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19 February 2018, 17:24 | Updated: 26 February 2018, 13:16
We all love Edvard Grieg’s ‘In the Hall of the Mountain King’, from its tentative opening to its loud, frenetic ending. But the choral version is even more nuts...
Grieg composed ‘In the Hall of the Mountain King’ as an interlude for Henrik Ibsen’s 1867 play, Peer Gynt, and it’s most widely known as an orchestral piece.
But there’s also a choral version, which you can hear in the video above. The choir is generally only heard in the context of the play, as the lyrics come from the trolls who completely surround the main character Peer Gynt at that point.
The trolls are pretty vicious, as are their lyrics. In fact, Grieg’s whole choral addition is super intense and scary.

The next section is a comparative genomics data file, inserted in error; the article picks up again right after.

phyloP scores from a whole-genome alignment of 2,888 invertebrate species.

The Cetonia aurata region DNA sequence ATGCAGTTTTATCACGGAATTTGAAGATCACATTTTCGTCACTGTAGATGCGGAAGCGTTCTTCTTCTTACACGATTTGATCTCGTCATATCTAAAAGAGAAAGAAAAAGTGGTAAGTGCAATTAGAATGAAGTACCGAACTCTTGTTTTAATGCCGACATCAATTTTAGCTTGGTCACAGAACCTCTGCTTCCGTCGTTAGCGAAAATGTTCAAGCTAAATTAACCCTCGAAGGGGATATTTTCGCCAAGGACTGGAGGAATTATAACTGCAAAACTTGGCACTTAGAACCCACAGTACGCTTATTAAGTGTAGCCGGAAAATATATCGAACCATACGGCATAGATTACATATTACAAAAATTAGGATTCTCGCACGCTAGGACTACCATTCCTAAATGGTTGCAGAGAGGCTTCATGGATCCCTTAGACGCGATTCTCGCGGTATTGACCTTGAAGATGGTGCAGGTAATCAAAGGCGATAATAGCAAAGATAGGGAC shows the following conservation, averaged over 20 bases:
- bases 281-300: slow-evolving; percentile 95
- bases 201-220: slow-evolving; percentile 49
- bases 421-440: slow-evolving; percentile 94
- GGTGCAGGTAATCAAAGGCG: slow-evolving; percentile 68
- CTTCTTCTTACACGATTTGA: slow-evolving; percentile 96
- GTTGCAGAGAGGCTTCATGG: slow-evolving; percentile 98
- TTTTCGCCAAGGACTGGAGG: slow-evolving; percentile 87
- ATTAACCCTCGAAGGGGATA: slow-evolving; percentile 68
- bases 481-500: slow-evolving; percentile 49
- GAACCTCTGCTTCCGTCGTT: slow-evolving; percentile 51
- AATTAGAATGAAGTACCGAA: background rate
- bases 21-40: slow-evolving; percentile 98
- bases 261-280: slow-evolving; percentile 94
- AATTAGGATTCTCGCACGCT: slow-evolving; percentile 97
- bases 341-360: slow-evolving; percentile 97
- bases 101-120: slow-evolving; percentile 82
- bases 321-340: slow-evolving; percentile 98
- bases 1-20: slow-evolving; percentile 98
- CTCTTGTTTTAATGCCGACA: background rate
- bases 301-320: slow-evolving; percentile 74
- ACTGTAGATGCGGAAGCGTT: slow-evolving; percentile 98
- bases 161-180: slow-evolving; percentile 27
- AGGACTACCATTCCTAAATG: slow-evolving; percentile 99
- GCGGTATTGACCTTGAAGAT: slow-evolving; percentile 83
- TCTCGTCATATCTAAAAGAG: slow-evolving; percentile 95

Here’s the full text:
Slagt ham! Kristenmands søn har dåret
Dovregubbens veneste mø!
Må jeg skjære ham i fingeren?
Må jeg rive ham i håret?
Hu, hej, lad mig bide ham i låret!
Skal han lages til sod og sø?
Skal han steges på spid eller brunes i gryde?
Isvand i blodet!
Slay him! The Christian man’s son has seduced
the fairest maid of the Mountain King!
Slay him! Slay him!
May I hack him on the fingers?
May I tug him by the hair?
Hu, hey, let me bite him in the haunches!
Shall he be boiled into broth and bree to me
Shall he roast on a spit or be browned in a stewpan?
Ice to your blood, friends!
Find more videos on the Gimnazija Kranj Symphony Orchestra’s YouTube channel.